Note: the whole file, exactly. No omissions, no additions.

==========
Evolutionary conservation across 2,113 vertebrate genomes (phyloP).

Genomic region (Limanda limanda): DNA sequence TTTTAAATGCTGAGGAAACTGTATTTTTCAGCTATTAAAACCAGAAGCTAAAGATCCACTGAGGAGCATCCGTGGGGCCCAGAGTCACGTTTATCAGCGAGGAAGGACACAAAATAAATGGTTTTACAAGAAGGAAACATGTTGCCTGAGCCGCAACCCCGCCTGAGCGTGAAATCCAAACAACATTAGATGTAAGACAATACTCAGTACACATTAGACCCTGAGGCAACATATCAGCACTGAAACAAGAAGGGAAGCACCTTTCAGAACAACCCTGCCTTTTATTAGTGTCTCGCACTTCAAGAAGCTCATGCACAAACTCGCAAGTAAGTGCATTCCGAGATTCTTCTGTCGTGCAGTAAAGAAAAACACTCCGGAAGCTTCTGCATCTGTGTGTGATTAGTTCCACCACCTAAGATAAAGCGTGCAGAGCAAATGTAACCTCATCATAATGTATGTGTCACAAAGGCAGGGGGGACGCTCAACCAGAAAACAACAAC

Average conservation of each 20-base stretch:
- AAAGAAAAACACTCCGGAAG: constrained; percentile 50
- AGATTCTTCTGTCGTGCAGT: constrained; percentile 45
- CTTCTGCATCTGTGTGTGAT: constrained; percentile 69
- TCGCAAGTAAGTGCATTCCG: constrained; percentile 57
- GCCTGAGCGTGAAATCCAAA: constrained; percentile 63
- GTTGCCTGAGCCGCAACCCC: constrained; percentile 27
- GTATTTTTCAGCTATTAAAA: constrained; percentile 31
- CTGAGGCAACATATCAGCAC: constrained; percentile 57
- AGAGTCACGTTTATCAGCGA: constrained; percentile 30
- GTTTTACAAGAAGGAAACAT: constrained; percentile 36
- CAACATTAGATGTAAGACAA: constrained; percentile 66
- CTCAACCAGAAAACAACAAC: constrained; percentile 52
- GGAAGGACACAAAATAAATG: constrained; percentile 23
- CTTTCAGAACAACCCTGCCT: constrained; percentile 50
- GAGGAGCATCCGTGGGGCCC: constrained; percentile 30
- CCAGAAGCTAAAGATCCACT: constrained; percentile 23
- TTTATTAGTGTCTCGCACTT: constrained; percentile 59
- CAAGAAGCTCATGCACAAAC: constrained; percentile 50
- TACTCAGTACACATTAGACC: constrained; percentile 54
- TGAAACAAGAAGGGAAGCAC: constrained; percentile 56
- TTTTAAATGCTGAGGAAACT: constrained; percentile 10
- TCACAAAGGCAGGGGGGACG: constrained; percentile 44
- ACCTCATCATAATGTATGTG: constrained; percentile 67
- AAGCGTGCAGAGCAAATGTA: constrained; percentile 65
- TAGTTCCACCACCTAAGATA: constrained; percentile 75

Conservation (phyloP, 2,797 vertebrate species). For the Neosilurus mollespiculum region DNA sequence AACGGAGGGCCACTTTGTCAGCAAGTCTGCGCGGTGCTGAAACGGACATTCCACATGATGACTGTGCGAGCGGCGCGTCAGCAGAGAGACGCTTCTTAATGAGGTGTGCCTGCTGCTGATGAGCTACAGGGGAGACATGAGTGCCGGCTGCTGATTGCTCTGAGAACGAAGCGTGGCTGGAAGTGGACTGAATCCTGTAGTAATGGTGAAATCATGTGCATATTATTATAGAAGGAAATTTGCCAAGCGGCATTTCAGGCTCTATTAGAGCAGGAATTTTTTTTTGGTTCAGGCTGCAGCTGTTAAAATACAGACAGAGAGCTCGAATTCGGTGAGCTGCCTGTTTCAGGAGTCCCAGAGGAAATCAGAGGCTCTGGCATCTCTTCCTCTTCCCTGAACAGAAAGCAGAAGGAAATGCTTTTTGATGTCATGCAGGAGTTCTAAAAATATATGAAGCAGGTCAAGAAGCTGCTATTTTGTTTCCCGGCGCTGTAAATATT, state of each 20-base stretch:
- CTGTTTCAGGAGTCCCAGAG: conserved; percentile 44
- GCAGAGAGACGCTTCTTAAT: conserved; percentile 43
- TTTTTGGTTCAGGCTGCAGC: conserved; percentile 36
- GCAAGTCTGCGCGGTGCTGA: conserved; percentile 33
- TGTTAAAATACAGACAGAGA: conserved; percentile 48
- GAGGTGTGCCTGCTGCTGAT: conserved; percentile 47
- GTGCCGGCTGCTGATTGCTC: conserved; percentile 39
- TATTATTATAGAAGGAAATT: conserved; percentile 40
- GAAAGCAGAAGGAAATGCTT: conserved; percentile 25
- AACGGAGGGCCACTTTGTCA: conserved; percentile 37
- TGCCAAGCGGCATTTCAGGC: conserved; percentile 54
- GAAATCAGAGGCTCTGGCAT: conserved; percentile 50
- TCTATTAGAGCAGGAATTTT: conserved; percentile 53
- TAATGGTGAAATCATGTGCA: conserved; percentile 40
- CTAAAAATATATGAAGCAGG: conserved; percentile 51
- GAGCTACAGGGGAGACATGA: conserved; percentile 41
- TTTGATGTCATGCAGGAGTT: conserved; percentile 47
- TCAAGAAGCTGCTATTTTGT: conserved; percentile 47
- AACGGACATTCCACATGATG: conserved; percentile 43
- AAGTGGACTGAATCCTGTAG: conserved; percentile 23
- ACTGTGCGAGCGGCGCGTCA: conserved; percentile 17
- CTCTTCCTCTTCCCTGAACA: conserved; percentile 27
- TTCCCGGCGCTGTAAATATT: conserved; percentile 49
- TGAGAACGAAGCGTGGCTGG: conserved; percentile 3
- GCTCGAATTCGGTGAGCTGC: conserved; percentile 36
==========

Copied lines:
Evolutionary conservation across 2,113 vertebrate genomes (phyloP).

Genomic region (Limanda limanda): DNA sequence TTTTAAATGCTGAGGAAACTGTATTTTTCAGCTATTAAAACCAGAAGCTAAAGATCCACTGAGGAGCATCCGTGGGGCCCAGAGTCACGTTTATCAGCGAGGAAGGACACAAAATAAATGGTTTTACAAGAAGGAAACATGTTGCCTGAGCCGCAACCCCGCCTGAGCGTGAAATCCAAACAACATTAGATGTAAGACAATACTCAGTACACATTAGACCCTGAGGCAACATATCAGCACTGAAACAAGAAGGGAAGCACCTTTCAGAACAACCCTGCCTTTTATTAGTGTCTCGCACTTCAAGAAGCTCATGCACAAACTCGCAAGTAAGTGCATTCCGAGATTCTTCTGTCGTGCAGTAAAGAAAAACACTCCGGAAGCTTCTGCATCTGTGTGTGATTAGTTCCACCACCTAAGATAAAGCGTGCAGAGCAAATGTAACCTCATCATAATGTATGTGTCACAAAGGCAGGGGGGACGCTCAACCAGAAAACAACAAC

Average conservation of each 20-base stretch:
- AAAGAAAAACACTCCGGAAG: constrained; percentile 50
- AGATTCTTCTGTCGTGCAGT: constrained; percentile 45
- CTTCTGCATCTGTGTGTGAT: constrained; percentile 69
- TCGCAAGTAAGTGCATTCCG: constrained; percentile 57
- GCCTGAGCGTGAAATCCAAA: constrained; percentile 63
- GTTGCCTGAGCCGCAACCCC: constrained; percentile 27
- GTATTTTTCAGCTATTAAAA: constrained; percentile 31
- CTGAGGCAACATATCAGCAC: constrained; percentile 57
- AGAGTCACGTTTATCAGCGA: constrained; percentile 30
- GTTTTACAAGAAGGAAACAT: constrained; percentile 36
- CAACATTAGATGTAAGACAA: constrained; percentile 66
- CTCAACCAGAAAACAACAAC: constrained; percentile 52
- GGAAGGACACAAAATAAATG: constrained; percentile 23
- CTTTCAGAACAACCCTGCCT: constrained; percentile 50
- GAGGAGCATCCGTGGGGCCC: constrained; percentile 30
- CCAGAAGCTAAAGATCCACT: constrained; percentile 23
- TTTATTAGTGTCTCGCACTT: constrained; percentile 59
- CAAGAAGCTCATGCACAAAC: constrained; percentile 50
- TACTCAGTACACATTAGACC: constrained; percentile 54
- TGAAACAAGAAGGGAAGCAC: constrained; percentile 56
- TTTTAAATGCTGAGGAAACT: constrained; percentile 10
- TCACAAAGGCAGGGGGGACG: constrained; percentile 44
- ACCTCATCATAATGTATGTG: constrained; percentile 67
- AAGCGTGCAGAGCAAATGTA: constrained; percentile 65
- TAGTTCCACCACCTAAGATA: constrained; percentile 75

Conservation (phyloP, 2,797 vertebrate species). For the Neosilurus mollespiculum region DNA sequence AACGGAGGGCCACTTTGTCAGCAAGTCTGCGCGGTGCTGAAACGGACATTCCACATGATGACTGTGCGAGCGGCGCGTCAGCAGAGAGACGCTTCTTAATGAGGTGTGCCTGCTGCTGATGAGCTACAGGGGAGACATGAGTGCCGGCTGCTGATTGCTCTGAGAACGAAGCGTGGCTGGAAGTGGACTGAATCCTGTAGTAATGGTGAAATCATGTGCATATTATTATAGAAGGAAATTTGCCAAGCGGCATTTCAGGCTCTATTAGAGCAGGAATTTTTTTTTGGTTCAGGCTGCAGCTGTTAAAATACAGACAGAGAGCTCGAATTCGGTGAGCTGCCTGTTTCAGGAGTCCCAGAGGAAATCAGAGGCTCTGGCATCTCTTCCTCTTCCCTGAACAGAAAGCAGAAGGAAATGCTTTTTGATGTCATGCAGGAGTTCTAAAAATATATGAAGCAGGTCAAGAAGCTGCTATTTTGTTTCCCGGCGCTGTAAATATT, state of each 20-base stretch:
- CTGTTTCAGGAGTCCCAGAG: conserved; percentile 44
- GCAGAGAGACGCTTCTTAAT: conserved; percentile 43
- TTTTTGGTTCAGGCTGCAGC: conserved; percentile 36
- GCAAGTCTGCGCGGTGCTGA: conserved; percentile 33
- TGTTAAAATACAGACAGAGA: conserved; percentile 48
- GAGGTGTGCCTGCTGCTGAT: conserved; percentile 47
- GTGCCGGCTGCTGATTGCTC: conserved; percentile 39
- TATTATTATAGAAGGAAATT: conserved; percentile 40
- GAAAGCAGAAGGAAATGCTT: conserved; percentile 25
- AACGGAGGGCCACTTTGTCA: conserved; percentile 37
- TGCCAAGCGGCATTTCAGGC: conserved; percentile 54
- GAAATCAGAGGCTCTGGCAT: conserved; percentile 50
- TCTATTAGAGCAGGAATTTT: conserved; percentile 53
- TAATGGTGAAATCATGTGCA: conserved; percentile 40
- CTAAAAATATATGAAGCAGG: conserved; percentile 51
- GAGCTACAGGGGAGACATGA: conserved; percentile 41
- TTTGATGTCATGCAGGAGTT: conserved; percentile 47
- TCAAGAAGCTGCTATTTTGT: conserved; percentile 47
- AACGGACATTCCACATGATG: conserved; percentile 43
- AAGTGGACTGAATCCTGTAG: conserved; percentile 23
- ACTGTGCGAGCGGCGCGTCA: conserved; percentile 17
- CTCTTCCTCTTCCCTGAACA: conserved; percentile 27
- TTCCCGGCGCTGTAAATATT: conserved; percentile 49
- TGAGAACGAAGCGTGGCTGG: conserved; percentile 3
- GCTCGAATTCGGTGAGCTGC: conserved; percentile 36